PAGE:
The City of Brass by S.A. Chakraborty
I’ve never read a +500 page book so quickly. This book made me less frustrated to wake up before 3am, because I knew I could read it in peace for a while.
for lovers of magical fantasy, for a lively world of mystical creatures, for court intrigue and royal politicking, for allies and enemies and a lot of places in between
Nahri has never believed in magic. Certainly, she has power; on the streets of 18th century Cairo, she’s a con woman of unsurpassed talent. But she knows better than anyone that the trade she uses to get by—palm readings, zars, healings—are all tricks, sleights of hand, learned skills; a means to the delightful end of swindling Ottoman nobles.
But when Nahri accidentally summons an equally sly, darkly mysterious djinn warrior to her side during one of her cons, she’s forced to accept that the magical world she thought only existed in childhood stories is real. For the warrior tells her a new tale: across hot, windswept sands teeming with creatures of fire, and rivers where the mythical marid sleep; past ruins of once-magnificent human metropolises, and mountains where the circling hawks are not what they seem, lies Daevabad, the legendary city of brass, a city to which Nahri is irrevocably bound.
In that city, behind gilded brass walls laced with enchantments, behind the six gates of the six djinn tribes, old resentments are simmering. And when Nahri decides to enter this world, she learns that true power is fierce and brutal. That magic cannot shield her from the dangerous web of court politics. That even the cleverest of schemes can have deadly consequences.
After all, there is a reason they say be careful what you wish for…
First of all, WOW. I’m a fool for not reading this sooner, especially when I had a copy on my shelf for a while thinking I would enjoy it but just not getting around to it. Big thanks to the stranger on The Storygraph who invited me to a buddy read to get me into it, finally!! This book blew my socks off, and since it’s currently winter, that’s saying a lot, because I’m ALWAYS wearing socks in winter.
The world in this is of course the biggest strength. There’s the right balance between the little details that flesh it out, and not sinking so deeply into the details that I’m bored and lost in pages and pages of miscellaneous descriptions. The conjurations in the bazaars of Daveabad, for example, were enough to make the city and world feel magical and entrancing, but not so deep that I got sick of it (if ever I could…).
The history of the djinn/Daveas was so rich; the fact that the book started with short summaries of each djinn house set the tone right away. I knew I was going to get a lot of knowledge on the houses. For the most part, I did, and in a natural way that wasn’t just Character A telling a story of history to Character B in a very lazy section of exposition. There were some houses of djinn that didn’t get much detail for some reason, and I hope that comes later, but the two biggies got a lot of attention.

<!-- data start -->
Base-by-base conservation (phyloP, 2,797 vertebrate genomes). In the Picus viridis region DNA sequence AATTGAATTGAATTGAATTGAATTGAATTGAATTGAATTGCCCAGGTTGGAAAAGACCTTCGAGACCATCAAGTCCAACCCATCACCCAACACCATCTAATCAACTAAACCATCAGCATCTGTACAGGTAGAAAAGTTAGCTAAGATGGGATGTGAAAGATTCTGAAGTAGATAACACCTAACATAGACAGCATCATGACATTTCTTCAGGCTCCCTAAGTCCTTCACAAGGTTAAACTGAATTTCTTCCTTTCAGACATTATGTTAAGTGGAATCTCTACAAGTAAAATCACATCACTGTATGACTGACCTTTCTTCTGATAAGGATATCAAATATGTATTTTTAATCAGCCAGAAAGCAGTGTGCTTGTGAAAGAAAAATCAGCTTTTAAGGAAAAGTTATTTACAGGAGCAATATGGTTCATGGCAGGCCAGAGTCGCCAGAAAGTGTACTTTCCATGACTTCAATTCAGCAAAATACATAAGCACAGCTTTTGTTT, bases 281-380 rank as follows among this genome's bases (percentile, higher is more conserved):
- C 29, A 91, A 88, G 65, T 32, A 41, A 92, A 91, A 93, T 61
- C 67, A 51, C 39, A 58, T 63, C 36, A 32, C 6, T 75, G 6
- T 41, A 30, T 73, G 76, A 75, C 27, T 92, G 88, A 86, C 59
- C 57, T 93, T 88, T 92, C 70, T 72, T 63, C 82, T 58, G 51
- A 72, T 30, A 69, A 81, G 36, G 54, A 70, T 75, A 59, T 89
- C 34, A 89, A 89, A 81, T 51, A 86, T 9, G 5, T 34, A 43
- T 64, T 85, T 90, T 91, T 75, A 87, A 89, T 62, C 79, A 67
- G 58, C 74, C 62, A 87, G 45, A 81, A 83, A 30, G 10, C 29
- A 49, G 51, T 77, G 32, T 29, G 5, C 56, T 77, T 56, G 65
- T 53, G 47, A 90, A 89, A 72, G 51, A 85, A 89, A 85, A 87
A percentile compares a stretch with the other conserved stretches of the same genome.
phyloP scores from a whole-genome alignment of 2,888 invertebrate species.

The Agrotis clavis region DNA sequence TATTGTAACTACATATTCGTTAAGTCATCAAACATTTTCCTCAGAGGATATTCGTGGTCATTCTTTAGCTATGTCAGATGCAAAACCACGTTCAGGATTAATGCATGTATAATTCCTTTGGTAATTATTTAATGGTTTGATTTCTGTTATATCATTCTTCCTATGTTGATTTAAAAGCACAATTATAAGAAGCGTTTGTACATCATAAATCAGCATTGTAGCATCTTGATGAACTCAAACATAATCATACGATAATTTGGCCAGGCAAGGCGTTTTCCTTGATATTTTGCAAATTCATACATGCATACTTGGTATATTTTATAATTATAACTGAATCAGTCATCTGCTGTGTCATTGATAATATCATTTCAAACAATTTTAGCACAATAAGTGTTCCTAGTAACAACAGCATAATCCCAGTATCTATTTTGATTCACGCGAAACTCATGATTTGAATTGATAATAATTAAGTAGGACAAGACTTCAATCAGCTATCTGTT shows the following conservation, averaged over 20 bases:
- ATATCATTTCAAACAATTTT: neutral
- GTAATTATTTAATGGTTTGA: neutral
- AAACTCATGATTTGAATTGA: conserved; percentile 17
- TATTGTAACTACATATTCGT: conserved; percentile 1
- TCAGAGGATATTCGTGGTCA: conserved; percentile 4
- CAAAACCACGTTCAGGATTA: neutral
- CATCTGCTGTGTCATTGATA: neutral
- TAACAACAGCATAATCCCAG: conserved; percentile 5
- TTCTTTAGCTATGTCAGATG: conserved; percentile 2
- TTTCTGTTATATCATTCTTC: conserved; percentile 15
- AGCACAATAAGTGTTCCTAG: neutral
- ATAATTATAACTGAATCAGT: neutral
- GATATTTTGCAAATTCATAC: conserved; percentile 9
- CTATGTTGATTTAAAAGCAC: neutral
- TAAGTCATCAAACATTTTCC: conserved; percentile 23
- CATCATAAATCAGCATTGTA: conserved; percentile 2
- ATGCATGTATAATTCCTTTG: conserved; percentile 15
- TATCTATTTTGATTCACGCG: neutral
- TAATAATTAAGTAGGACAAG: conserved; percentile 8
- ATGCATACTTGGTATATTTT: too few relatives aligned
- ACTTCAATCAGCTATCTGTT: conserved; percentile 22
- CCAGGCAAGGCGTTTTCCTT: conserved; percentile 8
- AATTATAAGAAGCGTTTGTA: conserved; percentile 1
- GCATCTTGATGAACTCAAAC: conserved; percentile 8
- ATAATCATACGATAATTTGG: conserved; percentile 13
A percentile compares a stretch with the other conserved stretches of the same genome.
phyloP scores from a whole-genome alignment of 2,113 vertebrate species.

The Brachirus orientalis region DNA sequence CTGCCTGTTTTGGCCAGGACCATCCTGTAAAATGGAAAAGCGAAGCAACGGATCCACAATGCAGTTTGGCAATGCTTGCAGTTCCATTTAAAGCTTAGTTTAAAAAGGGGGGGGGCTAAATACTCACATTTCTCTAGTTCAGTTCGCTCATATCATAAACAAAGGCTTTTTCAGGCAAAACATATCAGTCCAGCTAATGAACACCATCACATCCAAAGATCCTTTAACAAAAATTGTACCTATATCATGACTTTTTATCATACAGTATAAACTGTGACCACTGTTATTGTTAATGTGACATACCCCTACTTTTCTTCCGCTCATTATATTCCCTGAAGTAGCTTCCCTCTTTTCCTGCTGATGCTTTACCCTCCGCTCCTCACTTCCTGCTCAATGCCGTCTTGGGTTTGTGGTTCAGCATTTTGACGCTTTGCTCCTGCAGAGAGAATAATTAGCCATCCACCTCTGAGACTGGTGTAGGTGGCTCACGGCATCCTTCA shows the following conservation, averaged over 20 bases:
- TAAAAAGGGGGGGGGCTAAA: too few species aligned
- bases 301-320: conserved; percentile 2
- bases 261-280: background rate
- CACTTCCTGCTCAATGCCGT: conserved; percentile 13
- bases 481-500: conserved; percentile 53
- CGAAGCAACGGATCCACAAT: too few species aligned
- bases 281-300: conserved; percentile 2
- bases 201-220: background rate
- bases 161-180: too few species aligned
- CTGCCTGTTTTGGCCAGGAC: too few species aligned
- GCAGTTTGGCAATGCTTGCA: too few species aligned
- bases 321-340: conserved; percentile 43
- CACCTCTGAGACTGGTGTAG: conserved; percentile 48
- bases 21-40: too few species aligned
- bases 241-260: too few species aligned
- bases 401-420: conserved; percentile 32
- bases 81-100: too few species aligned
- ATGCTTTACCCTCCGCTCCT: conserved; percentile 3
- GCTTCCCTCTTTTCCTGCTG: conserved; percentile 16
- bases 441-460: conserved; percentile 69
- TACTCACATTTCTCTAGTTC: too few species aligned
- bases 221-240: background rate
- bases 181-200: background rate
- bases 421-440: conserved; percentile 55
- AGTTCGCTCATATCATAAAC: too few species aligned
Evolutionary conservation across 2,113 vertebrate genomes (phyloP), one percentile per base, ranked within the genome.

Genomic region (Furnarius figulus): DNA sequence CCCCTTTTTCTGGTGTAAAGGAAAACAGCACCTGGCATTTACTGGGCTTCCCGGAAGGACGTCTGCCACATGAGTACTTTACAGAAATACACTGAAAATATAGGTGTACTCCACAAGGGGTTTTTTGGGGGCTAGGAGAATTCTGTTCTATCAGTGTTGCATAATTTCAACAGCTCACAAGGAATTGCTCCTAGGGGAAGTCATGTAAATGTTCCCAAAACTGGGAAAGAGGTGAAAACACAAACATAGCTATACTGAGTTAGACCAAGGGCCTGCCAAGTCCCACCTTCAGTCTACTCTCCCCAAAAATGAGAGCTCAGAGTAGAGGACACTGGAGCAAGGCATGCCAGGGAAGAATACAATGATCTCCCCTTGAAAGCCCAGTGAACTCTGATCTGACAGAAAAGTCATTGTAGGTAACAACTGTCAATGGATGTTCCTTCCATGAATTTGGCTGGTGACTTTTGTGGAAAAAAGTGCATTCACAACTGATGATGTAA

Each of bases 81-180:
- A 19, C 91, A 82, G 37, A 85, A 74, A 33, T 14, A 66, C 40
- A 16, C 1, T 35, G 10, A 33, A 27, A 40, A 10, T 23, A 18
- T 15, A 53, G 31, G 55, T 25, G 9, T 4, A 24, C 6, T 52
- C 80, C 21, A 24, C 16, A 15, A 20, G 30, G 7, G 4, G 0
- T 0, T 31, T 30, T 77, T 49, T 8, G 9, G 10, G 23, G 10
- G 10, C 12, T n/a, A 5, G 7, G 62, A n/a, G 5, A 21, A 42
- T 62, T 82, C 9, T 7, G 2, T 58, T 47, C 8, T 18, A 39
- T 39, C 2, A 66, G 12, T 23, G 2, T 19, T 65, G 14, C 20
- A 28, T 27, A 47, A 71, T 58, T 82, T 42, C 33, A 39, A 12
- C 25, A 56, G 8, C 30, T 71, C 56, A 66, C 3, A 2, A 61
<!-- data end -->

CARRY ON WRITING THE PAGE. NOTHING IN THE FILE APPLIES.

The character development is nothing to scoff at either. Told in alternating perspectives from Nahri and Ali, they’re technically kind of ancestral enemies. Something of which Ali is very aware and vocal about, so don’t go thinking this is going to turn into some kind of Romeo and Juliet story for them. It’s so much more, and so much BETTER than that. I actually enjoyed both of their stories, even before they meet and merge. When a story is in two perspectives (or more), it really sucks when one (or more) doesn’t interest you. Thankfully, that was not the case, despite Ali’s extreme religious fanatacism which I definitely thought would turn me off. Seeing from his eyes helped make him more than that, which made him more relatable, if not exactly likeable.
The moral grayness of everyone in this story is incredible. Every time I learn someone else’s perspective, it made me side with them. And then we’d switch to the other side, and I’d agree with them… I loved that there was not really a clear good and evil battle in this for me, no matter how much either side could appear as such at various points.
I was carried quickly thorough this and never wanted to stop reading it. When I got the the last 100 pages or so, they absolutely flew by as the drama built and built and the action kept going one step further and further than I expected and the situation just kept escalating and I kept being completely blindsided by what happened next and I absolutely had to know what else was going to happen!!!!
It was extremely exciting, and I immediately ordered the second book with rush shipping to have it the next day, and borrowed a digital copy from the library to read the rest of that night so I didn’t have to wait.
9 thoughts on “Review: The City of Brass by S.A. Chakraborty”
“First of all, WOW. I’m a fool for not reading this sooner” <– I have a feeling I'm gonna end up saying this when I (hopefully) finally read the book this year! I've heard so many amazing things about this book and Chakraborty's writing/world building. I love that I can tell how much you loved it—fab review!
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Okay, I’m pretty late with this reply, but maybe that means you’ve started it by now?? 😀 Is a chunky fantasy book a seasonal read for you that you’ve got it on lock for? I hope you love it, it really blew me away!